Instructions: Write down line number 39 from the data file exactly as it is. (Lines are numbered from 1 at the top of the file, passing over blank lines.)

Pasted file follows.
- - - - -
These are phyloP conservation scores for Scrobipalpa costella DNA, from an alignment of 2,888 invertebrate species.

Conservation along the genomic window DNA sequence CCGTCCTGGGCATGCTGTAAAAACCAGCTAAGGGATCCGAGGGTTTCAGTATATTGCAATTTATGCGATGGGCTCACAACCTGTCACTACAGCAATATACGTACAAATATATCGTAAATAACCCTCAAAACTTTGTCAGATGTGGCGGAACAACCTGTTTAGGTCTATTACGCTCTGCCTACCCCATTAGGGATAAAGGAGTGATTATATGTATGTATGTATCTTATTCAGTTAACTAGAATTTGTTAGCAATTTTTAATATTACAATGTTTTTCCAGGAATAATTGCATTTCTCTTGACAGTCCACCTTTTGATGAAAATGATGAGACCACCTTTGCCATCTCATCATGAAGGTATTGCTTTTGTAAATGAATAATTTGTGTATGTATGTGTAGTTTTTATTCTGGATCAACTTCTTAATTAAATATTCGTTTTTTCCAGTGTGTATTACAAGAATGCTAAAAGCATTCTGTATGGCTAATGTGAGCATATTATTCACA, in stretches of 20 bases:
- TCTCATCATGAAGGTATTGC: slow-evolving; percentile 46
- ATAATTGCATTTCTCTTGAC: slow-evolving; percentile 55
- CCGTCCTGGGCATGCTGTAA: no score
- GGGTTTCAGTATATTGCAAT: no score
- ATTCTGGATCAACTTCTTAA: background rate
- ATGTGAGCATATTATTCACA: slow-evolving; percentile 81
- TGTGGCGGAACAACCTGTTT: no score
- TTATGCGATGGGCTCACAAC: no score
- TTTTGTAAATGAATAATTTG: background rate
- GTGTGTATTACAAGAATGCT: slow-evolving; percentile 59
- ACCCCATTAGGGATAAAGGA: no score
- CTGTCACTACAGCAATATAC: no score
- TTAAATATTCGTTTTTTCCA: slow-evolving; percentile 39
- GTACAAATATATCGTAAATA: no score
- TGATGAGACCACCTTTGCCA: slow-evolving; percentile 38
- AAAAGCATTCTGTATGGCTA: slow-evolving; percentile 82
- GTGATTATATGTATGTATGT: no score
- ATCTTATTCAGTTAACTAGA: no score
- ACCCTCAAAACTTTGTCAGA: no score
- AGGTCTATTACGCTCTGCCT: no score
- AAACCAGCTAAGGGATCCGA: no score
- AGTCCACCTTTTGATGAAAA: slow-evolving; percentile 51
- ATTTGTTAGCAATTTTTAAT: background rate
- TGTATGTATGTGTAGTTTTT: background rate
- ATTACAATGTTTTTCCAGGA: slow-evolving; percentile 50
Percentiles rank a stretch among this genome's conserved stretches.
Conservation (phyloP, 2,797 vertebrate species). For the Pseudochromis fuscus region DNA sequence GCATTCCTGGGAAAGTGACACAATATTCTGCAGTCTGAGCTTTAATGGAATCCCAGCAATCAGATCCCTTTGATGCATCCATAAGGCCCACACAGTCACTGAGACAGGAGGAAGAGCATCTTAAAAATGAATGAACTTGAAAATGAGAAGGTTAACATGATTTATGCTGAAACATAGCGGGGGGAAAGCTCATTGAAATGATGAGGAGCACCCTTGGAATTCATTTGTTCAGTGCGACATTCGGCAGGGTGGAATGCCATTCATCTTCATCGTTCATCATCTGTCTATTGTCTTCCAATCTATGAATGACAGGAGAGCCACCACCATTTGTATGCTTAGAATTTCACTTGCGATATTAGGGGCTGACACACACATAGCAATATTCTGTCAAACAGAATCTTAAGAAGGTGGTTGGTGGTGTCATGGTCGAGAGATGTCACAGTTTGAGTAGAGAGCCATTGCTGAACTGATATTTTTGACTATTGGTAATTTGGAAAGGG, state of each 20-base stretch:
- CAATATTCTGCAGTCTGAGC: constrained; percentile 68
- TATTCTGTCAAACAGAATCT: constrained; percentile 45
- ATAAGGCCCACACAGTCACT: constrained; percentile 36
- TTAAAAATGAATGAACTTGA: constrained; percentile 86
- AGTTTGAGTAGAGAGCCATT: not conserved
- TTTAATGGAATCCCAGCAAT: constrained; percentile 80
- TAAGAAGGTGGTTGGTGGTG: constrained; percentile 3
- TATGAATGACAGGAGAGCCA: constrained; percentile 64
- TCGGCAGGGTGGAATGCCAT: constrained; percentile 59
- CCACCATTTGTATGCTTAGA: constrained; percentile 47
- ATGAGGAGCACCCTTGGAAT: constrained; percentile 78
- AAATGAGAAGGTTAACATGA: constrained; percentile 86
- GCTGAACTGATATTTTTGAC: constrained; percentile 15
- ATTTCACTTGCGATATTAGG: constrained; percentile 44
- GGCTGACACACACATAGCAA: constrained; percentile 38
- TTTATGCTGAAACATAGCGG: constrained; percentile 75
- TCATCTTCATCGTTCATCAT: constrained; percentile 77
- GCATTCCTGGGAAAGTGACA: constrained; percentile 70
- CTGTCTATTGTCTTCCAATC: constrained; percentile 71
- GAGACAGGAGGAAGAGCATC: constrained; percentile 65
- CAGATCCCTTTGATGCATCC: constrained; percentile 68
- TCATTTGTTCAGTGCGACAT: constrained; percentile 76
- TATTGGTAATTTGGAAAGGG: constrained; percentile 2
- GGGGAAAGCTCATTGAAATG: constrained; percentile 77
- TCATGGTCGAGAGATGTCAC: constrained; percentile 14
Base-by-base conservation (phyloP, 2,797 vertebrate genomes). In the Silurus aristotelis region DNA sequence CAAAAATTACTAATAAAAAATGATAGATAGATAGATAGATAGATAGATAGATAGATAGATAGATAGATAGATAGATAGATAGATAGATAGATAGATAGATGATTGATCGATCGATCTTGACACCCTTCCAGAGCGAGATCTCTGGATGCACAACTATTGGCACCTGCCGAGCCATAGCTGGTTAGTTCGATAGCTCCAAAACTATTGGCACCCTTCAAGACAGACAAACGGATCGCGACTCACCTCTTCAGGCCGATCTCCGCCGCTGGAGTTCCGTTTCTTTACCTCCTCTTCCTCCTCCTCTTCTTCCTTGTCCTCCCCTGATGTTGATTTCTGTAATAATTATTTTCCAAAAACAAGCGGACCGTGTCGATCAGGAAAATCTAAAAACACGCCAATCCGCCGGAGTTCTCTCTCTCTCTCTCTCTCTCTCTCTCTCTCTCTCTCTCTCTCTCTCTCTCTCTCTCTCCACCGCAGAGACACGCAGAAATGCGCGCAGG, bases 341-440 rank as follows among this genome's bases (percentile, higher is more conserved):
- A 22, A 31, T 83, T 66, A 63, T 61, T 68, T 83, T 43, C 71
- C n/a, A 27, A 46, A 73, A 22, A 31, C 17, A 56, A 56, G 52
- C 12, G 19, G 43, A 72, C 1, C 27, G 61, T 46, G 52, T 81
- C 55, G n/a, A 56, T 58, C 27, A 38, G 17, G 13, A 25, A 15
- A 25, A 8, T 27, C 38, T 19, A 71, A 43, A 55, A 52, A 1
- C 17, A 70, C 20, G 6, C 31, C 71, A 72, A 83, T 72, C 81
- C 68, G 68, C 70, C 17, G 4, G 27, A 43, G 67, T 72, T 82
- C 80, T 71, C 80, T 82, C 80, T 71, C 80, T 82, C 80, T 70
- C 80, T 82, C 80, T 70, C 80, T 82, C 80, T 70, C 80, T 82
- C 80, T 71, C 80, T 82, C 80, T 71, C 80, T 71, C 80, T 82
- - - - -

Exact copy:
- CCACCATTTGTATGCTTAGA: constrained; percentile 47